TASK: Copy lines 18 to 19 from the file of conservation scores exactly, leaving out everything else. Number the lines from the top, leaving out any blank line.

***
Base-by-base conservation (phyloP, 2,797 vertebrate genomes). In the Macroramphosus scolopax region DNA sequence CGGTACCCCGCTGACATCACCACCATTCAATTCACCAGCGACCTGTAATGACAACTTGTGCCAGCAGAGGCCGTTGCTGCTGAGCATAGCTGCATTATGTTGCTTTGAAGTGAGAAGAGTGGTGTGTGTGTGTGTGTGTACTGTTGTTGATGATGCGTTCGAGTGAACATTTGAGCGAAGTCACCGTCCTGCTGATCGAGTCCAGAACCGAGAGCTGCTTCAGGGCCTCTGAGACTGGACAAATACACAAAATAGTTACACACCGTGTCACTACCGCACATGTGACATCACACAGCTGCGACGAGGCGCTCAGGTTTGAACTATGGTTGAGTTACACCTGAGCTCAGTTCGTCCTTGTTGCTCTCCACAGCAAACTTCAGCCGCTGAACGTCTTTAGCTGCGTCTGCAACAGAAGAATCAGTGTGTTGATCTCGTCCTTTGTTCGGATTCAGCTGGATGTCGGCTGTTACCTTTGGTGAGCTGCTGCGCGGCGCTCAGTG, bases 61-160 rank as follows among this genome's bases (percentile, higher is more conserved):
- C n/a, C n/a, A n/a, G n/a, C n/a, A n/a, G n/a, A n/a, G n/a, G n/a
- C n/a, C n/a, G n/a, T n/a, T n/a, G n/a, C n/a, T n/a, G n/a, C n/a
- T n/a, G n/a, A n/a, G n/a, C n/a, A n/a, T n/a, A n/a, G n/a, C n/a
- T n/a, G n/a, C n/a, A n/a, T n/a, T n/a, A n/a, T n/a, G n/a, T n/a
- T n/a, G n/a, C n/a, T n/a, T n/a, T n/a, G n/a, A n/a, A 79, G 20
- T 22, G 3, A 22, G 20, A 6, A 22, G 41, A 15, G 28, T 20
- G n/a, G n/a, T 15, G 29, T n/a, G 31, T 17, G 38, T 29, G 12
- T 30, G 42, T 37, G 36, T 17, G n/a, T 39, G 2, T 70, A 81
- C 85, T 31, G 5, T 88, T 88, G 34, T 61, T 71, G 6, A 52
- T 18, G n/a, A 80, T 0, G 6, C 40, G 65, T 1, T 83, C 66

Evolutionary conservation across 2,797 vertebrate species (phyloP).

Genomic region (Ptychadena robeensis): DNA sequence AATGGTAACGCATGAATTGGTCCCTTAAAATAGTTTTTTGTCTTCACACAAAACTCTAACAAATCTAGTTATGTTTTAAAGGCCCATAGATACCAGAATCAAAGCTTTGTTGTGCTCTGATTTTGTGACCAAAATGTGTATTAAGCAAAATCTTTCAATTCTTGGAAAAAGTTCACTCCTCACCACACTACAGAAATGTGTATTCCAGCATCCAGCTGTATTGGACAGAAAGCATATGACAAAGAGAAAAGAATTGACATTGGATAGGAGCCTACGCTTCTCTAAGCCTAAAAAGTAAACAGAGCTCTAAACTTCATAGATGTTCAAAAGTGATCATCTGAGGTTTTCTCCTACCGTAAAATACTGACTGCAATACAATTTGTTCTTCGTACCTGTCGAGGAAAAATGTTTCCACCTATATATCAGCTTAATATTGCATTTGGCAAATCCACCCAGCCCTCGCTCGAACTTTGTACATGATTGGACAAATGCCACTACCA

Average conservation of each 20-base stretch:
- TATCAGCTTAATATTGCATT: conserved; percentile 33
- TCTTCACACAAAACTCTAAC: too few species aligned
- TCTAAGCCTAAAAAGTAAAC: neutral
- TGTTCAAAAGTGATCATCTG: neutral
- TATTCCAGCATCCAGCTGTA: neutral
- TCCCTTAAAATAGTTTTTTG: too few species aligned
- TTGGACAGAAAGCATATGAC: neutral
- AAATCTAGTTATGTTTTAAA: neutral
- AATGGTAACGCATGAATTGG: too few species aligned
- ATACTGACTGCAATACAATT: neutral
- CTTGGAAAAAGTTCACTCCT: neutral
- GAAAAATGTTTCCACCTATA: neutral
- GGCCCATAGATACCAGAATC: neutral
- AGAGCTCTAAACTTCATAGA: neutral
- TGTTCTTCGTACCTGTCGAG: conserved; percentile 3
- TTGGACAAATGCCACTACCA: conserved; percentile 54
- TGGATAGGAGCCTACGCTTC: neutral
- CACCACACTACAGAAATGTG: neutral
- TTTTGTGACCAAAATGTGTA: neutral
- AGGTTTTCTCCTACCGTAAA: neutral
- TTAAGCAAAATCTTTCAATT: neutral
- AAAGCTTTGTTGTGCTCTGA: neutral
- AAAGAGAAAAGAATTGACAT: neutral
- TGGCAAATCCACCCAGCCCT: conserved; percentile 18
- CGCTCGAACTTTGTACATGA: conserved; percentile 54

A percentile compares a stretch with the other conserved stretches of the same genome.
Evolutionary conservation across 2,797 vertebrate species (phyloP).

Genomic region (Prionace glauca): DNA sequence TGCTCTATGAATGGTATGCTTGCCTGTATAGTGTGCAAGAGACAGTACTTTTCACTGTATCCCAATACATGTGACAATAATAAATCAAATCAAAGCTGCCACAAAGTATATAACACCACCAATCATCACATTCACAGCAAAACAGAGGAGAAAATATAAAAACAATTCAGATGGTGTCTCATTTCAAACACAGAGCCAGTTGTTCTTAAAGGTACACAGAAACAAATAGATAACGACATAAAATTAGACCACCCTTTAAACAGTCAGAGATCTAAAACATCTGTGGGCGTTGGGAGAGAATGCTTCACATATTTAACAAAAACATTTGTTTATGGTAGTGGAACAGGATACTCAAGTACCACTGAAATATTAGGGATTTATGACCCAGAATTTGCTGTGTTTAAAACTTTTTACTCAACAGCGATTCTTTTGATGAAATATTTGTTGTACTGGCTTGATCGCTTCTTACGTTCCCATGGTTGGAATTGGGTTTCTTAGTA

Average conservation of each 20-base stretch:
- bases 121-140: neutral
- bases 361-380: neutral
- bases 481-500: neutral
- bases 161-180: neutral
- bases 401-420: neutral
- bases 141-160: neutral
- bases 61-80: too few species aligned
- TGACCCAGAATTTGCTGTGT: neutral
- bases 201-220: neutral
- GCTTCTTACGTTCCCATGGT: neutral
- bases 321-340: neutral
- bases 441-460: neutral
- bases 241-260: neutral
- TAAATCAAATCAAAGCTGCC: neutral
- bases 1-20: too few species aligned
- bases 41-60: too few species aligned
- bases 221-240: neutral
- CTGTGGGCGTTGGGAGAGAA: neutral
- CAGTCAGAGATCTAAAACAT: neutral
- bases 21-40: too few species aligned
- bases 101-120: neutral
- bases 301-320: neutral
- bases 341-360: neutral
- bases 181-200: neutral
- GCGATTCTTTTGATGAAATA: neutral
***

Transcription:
- TGTTCAAAAGTGATCATCTG: neutral
- TATTCCAGCATCCAGCTGTA: neutral